# Selecting k sub-posets

I ran into the following algorithmic problem while experimenting with classification algorithms. Elements are classified into a polyhierarchy, what I understand to be a poset with a single root. I have to solve the following problem, which looks a lot like the set cover problem.

I uploaded my Latex-ed problem description here.

Devising an approximation algorithm that satisfies 1 & 2 is quite easy, just start at the vertices of G and "walk up" or start at the root and "walk down". Say you start at the root, iteratively expand vertexes and then remove unnecessary vertices until you have at least k sub-lattices. The approximation bound depends on the number of children of a vertex, which is OK for my application.

Does anyone know if this problem has a proper name, or maybe the tree-version of the problem? I would be interested to find out if this problem is NP-hard, maybe someone has ideas for a good NP-hard problem to reduce or has a polynomial algorithm to solve the problem. If you have both collect your million dollar price. ;)

-
I don't understand. If you choose S' = {r} where r is the root, then \sigma(r) = V. Do you mean sigma(s) to be all the elements less than or equal to r and greater than or equal to s (where less and greater are the lattice partial order)? –  deinst Jul 17 '10 at 16:00
@deinst That's why k is there: to make the problem more interesting :) S = {r} is the solution for k = 1. –  Bolo Jul 17 '10 at 16:05
@dareios You might want to correct two minor mistakes in the problem statement. 1) The second last paragraph is not true in general, depends on the choice of G (unless I'm missing something, if G contains two children and nothing more, then S = G is a solution with l = k = 2. 2) In the third last paragraph, you probably mean: "[...] we still want to keep 2." –  Bolo Jul 17 '10 at 16:12
More precisely, do you have binary meets and/or joins? –  user382751 Jul 17 '10 at 16:18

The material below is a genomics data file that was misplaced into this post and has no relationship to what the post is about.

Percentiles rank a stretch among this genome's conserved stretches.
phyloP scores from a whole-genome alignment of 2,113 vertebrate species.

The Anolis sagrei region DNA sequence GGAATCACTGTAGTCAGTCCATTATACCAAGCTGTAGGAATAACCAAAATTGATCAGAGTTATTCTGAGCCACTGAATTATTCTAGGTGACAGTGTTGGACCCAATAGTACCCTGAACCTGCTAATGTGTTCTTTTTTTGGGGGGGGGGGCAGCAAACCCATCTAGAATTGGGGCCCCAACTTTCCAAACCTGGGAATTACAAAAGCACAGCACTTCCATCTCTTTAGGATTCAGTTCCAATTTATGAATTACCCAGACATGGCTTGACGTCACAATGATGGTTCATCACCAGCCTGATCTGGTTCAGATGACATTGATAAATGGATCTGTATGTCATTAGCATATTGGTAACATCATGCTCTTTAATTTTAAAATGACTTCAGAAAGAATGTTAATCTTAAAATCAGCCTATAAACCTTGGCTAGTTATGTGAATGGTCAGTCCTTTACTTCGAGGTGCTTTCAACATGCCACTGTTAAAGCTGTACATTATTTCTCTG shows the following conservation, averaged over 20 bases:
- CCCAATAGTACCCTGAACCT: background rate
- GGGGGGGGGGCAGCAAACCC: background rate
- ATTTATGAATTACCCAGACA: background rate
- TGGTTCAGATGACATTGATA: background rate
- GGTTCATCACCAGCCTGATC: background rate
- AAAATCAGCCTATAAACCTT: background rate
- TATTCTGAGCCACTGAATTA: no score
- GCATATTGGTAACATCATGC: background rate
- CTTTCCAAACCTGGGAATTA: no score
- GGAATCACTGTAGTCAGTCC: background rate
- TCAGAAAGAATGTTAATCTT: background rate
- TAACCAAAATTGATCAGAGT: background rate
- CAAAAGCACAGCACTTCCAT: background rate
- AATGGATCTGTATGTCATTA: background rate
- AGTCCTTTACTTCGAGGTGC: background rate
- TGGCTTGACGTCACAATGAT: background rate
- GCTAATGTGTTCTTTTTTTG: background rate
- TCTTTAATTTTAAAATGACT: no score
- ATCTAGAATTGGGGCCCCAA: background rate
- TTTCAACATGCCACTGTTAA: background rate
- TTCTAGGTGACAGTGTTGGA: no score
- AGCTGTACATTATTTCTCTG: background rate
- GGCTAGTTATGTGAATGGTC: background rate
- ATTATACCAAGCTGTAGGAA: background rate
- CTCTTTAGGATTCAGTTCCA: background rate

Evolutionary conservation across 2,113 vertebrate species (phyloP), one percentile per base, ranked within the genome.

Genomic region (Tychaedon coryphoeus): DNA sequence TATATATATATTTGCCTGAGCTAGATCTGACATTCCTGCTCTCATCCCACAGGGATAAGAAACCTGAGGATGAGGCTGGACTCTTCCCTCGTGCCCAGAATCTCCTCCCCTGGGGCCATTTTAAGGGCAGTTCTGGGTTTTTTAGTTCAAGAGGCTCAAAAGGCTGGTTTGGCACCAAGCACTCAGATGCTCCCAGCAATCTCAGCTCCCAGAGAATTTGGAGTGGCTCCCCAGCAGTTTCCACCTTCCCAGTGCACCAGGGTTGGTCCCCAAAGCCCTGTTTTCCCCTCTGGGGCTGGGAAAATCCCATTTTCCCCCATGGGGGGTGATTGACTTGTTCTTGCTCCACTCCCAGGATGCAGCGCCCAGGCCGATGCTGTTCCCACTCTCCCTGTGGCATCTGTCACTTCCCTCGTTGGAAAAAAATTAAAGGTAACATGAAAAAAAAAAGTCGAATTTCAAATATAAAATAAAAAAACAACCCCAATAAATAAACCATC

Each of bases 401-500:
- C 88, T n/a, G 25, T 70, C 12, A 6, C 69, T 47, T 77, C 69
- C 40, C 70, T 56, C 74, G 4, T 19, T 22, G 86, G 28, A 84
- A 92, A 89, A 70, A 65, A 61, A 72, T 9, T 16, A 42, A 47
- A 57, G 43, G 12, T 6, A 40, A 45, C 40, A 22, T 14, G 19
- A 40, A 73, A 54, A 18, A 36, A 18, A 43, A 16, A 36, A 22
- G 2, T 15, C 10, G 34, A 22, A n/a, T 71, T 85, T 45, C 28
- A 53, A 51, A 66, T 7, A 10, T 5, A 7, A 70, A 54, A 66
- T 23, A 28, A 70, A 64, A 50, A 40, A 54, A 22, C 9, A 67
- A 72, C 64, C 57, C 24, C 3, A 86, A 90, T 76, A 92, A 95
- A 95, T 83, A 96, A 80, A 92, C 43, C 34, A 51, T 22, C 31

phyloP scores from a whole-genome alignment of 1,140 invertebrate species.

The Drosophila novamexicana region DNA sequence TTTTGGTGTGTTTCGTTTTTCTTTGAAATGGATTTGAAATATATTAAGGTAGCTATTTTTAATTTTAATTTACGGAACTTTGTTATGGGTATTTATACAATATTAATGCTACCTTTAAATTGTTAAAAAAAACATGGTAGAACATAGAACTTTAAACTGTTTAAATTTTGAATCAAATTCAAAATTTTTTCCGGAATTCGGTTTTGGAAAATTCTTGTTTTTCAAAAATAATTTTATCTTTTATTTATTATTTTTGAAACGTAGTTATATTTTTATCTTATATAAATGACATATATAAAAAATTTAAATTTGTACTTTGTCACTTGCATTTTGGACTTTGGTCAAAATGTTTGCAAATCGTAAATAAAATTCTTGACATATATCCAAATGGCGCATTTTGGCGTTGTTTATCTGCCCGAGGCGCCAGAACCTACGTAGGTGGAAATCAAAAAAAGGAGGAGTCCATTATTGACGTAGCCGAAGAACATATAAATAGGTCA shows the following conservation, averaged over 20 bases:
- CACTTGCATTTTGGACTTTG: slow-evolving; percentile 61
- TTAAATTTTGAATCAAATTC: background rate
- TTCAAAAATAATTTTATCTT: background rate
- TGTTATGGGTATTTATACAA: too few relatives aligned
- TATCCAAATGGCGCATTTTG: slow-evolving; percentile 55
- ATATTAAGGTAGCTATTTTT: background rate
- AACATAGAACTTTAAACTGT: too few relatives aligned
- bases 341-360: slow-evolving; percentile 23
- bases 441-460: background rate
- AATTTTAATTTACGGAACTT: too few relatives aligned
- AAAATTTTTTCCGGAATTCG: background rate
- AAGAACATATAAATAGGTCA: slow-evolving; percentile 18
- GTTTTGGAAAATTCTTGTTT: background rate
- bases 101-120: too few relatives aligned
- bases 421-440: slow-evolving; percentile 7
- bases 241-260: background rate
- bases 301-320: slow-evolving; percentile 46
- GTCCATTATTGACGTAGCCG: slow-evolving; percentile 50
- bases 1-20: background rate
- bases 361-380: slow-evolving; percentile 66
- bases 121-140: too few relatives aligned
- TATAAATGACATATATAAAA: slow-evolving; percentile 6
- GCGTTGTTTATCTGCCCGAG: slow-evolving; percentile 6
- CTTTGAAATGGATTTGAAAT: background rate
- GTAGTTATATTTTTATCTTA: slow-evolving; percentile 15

@Bolo So property 3 should state that there is no S' such that k <= |S'| < l –  deinst Jul 17 '10 at 17:16

The DAG version is hard by (drum roll) a reduction from set cover. Set k = 2 and do the obvious: condition (2) prevents us from taking the root. (Note that (3) doesn't actually imply (2) because of the lower bound k.)

The tree version is a special case of the series-parallel poset version, which can be solved exactly in polynomial time. Here's a recursive formula that gives a polynomial p(x) where the coefficient of xn is the number of covers of cardinality n.

Single vertex to be covered: p(x) = x.

Other vertex: p(x) = 1 + x.

Parallel composition, where q and r are the polynomials for the two posets: q(x) r(x).

Series composition, where q is the polynomial for the top poset and r, for the bottom: If the top poset contains no vertices to be covered, then p(x) = (q(x) - 1) + r(x); otherwise, p(x) = q(x).

-
Good observation with (3) does not imply (2), I totally missed that. Changed in the problem statement. For the rest I guess I need one night of sleep first, thank you for your answer! –  dareios Jul 17 '10 at 20:38
The reduction is easy indeed, don't know why I couldn't do it yesterday. Thanks! –  dareios Jul 18 '10 at 8:47
For the tree-version recursion formula: If I have a single vertex to be covered, I have p(x)=x as you say, as there is only one cover. For no vertexes to be covered we should have p(x)=1 (as the cover is empty). I don't understand when the "Other vertex: p(x)=1+x" polynomial is applied. Also, I don't understand when the "top poset contains no vertices" (to be covered) applies: The top poset will always contain the other posets so if it doesn't contain vertexes to be covered, the other posets won't either. Maybe the >= k restriction on the minimum property comes into play here? –  dareios Jul 18 '10 at 9:36
It's 1 + x because you didn't demand that each vertex in the cover actually cover anything, so you have a choice of whether to include it. If the (sub-)tree root has to be covered, then you have to put it in and leave all of its proper descendants out. –  user382751 Jul 18 '10 at 14:00